★ ”A deeply moving, frank, and compassionate exploration of trauma and resilience, filled to the brim with incisive, grounded wisdom.” —Booklist, starred review
★ ”The presentation of the surreal as real, the deeply thoughtful questions she poses, the way she empowers her teenage characters to change the trajectory of their lives—King writes with the confidence of a tightrope walker working without a net.”—Publishers Weekly, starred review
★ "Lack of original ideas is not something found in work by A.S. King, who blurs reality, truth, violence, emotion, creativity, and art in a show of respect for YA readers."—Horn Book Magazine, starred review
★ "Books about abusive families generally follow the problem-novel script of recognition, admission, and solution; in her inimitable style, King takes a totally different tack, exploring (through interpolated sections from Sarah’s mother as well as Sarah’s narration) the way abuse warps and gnarls a family over time into a thorny growth of anger and denial that becomes a daily norm, even for members who aren’t direct victims.... Readers won’t have to live with abuse firsthand to recognize the taut, invisible coils of family dysfunction and the difficulty of gaining perspective on it, let alone breaking free."—BCCB, starred review
★"King's ingeniously crafted, deeply engaging Still Life with Tornado will have readers by the collar the whole time."—Shelf Awareness, starred review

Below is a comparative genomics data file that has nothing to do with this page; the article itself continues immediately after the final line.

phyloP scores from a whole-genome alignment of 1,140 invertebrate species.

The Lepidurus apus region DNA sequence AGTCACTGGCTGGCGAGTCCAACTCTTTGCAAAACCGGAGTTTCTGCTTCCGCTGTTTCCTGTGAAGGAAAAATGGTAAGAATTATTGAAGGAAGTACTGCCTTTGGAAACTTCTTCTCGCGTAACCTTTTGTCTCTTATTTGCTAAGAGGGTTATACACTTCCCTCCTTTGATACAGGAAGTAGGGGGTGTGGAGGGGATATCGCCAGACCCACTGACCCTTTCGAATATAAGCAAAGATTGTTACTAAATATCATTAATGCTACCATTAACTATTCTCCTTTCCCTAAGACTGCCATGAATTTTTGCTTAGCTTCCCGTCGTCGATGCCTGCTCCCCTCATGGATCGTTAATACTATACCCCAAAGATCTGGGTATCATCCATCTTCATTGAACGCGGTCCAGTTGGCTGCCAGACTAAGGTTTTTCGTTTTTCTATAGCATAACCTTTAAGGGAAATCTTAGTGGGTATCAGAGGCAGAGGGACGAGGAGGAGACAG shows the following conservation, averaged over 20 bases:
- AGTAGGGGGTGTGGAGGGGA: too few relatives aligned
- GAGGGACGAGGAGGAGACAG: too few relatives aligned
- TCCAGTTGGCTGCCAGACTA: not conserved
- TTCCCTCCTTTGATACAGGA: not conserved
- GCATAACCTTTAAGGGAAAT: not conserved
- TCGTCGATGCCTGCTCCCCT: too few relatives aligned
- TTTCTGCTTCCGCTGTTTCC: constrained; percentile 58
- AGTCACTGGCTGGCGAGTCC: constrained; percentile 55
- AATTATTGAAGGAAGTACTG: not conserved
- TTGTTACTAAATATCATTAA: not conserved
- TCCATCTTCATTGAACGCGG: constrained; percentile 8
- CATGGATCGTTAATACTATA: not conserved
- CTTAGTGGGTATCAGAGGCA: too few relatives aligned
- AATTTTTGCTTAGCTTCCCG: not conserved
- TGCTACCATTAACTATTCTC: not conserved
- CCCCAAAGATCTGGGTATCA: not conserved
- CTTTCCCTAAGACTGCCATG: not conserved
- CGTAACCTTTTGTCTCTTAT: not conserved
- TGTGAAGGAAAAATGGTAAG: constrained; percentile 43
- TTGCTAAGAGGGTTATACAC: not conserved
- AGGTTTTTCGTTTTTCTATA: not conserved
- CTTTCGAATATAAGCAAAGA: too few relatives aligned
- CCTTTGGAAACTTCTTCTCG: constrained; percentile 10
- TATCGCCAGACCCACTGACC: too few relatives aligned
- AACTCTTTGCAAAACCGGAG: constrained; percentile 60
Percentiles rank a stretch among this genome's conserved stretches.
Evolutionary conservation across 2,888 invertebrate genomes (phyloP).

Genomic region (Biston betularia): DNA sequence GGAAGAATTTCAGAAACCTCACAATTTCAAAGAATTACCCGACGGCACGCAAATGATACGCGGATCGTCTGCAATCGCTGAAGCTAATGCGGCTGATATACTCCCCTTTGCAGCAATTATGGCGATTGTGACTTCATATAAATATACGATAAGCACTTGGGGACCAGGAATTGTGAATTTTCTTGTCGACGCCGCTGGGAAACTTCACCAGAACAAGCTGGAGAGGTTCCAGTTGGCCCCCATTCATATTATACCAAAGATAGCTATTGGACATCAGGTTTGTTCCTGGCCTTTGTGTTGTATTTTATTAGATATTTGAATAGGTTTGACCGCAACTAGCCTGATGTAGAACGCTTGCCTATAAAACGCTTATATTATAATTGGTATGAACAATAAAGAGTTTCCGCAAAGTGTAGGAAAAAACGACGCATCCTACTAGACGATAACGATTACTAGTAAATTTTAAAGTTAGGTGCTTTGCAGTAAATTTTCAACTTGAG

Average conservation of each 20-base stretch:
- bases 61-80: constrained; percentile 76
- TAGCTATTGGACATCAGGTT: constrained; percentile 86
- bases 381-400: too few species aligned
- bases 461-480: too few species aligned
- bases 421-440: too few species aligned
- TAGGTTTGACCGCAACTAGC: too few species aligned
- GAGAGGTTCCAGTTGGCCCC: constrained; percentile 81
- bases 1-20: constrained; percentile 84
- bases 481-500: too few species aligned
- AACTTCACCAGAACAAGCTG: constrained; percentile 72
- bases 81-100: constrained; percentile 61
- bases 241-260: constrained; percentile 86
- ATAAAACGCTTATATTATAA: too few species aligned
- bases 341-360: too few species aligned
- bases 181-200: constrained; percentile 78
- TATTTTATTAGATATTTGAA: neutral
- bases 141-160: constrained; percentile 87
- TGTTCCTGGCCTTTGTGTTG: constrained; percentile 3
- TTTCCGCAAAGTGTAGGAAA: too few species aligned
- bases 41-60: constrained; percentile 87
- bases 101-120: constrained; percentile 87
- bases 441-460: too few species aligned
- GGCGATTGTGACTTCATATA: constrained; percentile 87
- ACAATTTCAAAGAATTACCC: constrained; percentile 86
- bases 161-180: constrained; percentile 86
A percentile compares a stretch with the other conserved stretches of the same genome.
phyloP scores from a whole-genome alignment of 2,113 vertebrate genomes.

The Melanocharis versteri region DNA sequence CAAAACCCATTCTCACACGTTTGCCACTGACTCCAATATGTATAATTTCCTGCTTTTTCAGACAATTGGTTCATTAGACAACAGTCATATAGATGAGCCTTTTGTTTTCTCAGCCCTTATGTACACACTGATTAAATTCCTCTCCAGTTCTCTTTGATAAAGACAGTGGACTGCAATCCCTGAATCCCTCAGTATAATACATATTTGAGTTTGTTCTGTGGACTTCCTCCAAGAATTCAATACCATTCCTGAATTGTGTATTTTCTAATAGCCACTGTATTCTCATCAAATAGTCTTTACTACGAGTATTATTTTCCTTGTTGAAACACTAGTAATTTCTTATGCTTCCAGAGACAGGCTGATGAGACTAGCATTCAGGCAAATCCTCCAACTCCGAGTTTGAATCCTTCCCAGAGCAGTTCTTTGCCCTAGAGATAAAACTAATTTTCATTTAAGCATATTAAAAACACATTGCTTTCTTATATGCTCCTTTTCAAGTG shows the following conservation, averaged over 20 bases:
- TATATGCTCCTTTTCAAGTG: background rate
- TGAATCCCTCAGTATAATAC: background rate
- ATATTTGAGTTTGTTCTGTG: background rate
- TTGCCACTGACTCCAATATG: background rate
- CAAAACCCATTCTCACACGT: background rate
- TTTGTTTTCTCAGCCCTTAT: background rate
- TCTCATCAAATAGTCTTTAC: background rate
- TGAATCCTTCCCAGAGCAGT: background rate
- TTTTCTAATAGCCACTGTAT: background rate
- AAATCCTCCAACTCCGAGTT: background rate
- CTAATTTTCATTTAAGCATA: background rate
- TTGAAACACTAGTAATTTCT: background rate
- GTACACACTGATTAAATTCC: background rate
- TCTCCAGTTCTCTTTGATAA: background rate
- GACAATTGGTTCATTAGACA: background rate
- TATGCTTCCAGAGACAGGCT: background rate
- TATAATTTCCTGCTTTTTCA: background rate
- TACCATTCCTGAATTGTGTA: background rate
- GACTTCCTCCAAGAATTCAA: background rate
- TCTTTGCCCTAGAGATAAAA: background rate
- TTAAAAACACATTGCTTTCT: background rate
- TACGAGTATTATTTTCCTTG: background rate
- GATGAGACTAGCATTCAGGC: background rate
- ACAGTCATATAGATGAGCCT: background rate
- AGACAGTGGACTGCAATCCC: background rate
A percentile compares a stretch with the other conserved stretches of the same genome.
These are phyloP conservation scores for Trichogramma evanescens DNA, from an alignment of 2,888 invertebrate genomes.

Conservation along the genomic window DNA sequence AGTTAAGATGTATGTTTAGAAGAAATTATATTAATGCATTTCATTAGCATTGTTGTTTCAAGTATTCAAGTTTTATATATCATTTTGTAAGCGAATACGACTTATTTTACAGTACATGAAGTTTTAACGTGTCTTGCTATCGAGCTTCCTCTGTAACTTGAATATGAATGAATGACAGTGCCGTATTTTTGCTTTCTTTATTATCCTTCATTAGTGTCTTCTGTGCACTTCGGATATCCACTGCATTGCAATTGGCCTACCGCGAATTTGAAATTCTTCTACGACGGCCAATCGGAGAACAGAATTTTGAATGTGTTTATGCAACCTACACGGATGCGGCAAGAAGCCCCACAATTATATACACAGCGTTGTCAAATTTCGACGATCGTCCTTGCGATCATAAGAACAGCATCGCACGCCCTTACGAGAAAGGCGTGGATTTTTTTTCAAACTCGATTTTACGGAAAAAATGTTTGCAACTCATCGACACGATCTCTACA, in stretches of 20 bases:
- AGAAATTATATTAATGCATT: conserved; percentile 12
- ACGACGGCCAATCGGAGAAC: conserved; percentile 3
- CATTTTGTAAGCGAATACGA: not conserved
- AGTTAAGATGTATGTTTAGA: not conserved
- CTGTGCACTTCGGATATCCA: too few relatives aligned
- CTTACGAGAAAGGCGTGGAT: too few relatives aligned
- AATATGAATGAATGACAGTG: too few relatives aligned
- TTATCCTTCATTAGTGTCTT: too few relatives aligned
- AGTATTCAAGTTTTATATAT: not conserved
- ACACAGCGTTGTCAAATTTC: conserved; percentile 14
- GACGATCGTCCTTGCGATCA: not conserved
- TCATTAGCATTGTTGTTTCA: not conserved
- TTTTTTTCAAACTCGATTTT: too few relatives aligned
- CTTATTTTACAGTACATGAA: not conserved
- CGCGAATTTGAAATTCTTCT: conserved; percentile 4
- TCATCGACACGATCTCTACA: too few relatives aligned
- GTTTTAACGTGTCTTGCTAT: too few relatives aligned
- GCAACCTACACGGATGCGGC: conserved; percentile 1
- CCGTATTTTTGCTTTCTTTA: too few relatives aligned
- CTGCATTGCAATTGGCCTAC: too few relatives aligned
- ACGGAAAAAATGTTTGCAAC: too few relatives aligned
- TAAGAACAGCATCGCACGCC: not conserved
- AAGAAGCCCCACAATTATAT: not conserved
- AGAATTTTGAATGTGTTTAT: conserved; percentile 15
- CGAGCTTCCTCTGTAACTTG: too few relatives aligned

"King understands and writes teen anxieties like no other, resulting in difficult, resonant, compelling characters and stories."—Kirkus
"A.S. King is known for crafting deeply sympathetic portraits of teenagers in crisis, and Still Life with Tornado is no exception."—BookPage
"A.S. King has always brought her unique touch to her YA novels, but she may have outdone even herself in Still Life with Tornado."—Bustle
“The payoff is great. King’s surreal elements are balanced as always by the lucidity of her prose, and her generous, unflagging faith in her readers’ ability to keep up with her mental fireworks results yet again in a book that’s truly singular.”—B&N Teen, “Best YA Books of 2016”
"Though touched with magical realism, this is otherwise a wholly contemporary story about a girl who needs to come to terms with her family’s toxic and painful history before she can start dreaming of the future."—Bookish: "Fall 2016’s Unputdownable Contemporary Young Adult Books."
Praise for Glory O’Brien’s History of the Future (2014)
"Maybe there are writers more adept than King at capturing the outrageous and outraged voice of teenagers, but it’s difficult to think of one.” —The New York Times
Praise for Reality Boy (2013)
“Timely, incisive, compassionate. All of A.S. King’s novels are must-reads.” —Matthew Quick, New York Times bestselling author of The Silver Linings Playbook and Forgive Me, Leonard Peacock
Browse award-winning titles. See more
Top customer reviews
There was a problem filtering reviews right now. Please try again later.